CMO.com turned to its array of contributors, colleagues, and staff and asked them what they envision the new year will bring for the digital marketing world. From new shopping behavior, to making sense of big data, to social TV and a mobile majority, their range of answers is staggering. Here is what they said we can expect in the coming 12 months.
Thanks to a Google+ post by Leon Håland, you can see exactly by how much Google+ is outpacing its perceived competitors. In his post, Håland issued a chart that compares the growth of the three social networks, and let’s just say Google+ is doing quite well:
As you can see, it took both Twitter and Facebook over two years to get 10 million users. It took Google+ 16 days. Of course, Facebook’s initial “.edu addresses only” policy contributed mightily to their slower rate of growth. As for Twitter, admittedly, it was a slow burn, but now, its popularity cannot be denied. Nevertheless, neither can touch the expansion of Google+, invitation-only status or not.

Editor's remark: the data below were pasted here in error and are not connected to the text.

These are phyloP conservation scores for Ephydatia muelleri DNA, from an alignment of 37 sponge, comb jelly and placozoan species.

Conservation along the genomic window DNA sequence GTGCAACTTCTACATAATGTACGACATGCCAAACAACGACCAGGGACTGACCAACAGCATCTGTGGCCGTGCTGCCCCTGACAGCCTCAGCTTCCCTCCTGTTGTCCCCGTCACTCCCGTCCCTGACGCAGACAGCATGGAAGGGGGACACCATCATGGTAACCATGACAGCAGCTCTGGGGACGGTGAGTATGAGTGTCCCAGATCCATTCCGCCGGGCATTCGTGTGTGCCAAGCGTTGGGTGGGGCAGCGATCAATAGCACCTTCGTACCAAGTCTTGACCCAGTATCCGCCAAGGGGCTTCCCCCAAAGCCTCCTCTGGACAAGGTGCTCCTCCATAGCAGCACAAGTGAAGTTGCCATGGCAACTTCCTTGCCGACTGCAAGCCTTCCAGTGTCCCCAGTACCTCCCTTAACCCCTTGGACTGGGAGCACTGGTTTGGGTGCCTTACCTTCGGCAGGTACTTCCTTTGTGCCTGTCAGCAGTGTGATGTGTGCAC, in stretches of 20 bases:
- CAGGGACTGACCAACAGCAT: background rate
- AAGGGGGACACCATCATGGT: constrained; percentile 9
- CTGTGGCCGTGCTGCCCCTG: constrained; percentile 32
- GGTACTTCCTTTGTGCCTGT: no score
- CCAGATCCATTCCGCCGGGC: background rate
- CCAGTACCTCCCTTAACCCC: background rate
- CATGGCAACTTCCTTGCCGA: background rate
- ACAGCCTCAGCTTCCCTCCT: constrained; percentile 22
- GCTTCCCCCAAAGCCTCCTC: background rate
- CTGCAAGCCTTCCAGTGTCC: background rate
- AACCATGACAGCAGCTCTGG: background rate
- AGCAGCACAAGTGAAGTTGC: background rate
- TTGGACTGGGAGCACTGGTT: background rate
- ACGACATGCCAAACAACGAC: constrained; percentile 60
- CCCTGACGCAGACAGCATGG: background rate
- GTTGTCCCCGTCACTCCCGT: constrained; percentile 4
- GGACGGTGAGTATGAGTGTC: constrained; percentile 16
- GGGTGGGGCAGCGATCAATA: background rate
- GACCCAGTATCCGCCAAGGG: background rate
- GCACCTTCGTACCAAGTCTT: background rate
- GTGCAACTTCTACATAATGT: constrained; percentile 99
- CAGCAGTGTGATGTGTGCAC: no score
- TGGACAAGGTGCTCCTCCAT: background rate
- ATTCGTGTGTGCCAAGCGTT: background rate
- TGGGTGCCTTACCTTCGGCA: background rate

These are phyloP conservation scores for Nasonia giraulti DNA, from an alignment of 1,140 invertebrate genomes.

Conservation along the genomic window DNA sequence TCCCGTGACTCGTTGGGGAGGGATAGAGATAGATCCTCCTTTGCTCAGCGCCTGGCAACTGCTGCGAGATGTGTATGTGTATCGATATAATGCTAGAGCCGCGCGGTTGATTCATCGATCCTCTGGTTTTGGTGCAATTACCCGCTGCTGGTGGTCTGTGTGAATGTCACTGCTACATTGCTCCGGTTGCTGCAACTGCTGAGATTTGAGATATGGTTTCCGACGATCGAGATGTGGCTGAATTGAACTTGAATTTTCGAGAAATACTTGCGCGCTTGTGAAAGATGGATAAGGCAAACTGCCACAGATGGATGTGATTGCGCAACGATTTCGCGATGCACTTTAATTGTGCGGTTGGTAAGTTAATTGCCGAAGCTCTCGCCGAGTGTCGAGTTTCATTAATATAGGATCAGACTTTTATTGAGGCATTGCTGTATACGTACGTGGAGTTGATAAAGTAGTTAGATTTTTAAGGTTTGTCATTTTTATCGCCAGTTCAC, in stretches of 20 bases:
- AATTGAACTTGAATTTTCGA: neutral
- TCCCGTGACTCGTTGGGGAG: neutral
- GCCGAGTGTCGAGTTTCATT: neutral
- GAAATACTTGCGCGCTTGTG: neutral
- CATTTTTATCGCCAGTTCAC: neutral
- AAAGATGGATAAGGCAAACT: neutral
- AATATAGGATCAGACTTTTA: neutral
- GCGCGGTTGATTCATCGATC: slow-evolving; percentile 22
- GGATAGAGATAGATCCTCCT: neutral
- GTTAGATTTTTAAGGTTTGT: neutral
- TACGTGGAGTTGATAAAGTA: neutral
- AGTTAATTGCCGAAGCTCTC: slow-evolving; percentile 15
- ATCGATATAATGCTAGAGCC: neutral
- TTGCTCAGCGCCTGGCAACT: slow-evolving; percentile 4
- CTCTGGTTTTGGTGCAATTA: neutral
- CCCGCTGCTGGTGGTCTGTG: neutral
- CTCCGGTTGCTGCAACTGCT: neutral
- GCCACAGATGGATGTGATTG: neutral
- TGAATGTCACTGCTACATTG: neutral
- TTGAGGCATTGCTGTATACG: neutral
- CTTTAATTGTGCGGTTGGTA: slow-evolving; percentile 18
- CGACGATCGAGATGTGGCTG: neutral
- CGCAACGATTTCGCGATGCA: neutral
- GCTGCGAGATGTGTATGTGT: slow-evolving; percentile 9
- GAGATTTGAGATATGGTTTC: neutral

Does this mean the social network domination of Google+ is inevitable? Considering there are over 700 million Facebook members, clearly, that part of the story has yet to be written, but it’s hard to argue with the growth of Google+, either.
When Google Inc. launched its Google+ social-networking site three weeks ago, executives handed out sailor hats to the hundreds of employees working on the project, symbolizing their year-long journey to that point.
So far, the sailing has been mostly smooth. On Wednesday, Web-traffic watcher comScore Inc. estimated Google+ has had 20 million unique visitors since its launch, including five million visitors from the U.S. A Google spokeswoman declined comment.
Google’s rapid growth spurt on Google+ suggests that people are hungry for more social network options, WSJ’s Jen Valentino-DeVries reports.
ComScore, whose estimates are based on a “global measurement panel” of two million Internet users, similar to the approach Nielsen uses to measure television ratings,doesn’t have data on the number of minutes people spent on Google+.
Still, the growth of Google+ has impressed observers because access to it is by invitation only, meaning people can join only if a current member invites them. And the company hasn’t yet marketed the service to the more than one billion monthly visitors who use its search engine, Gmail and other services.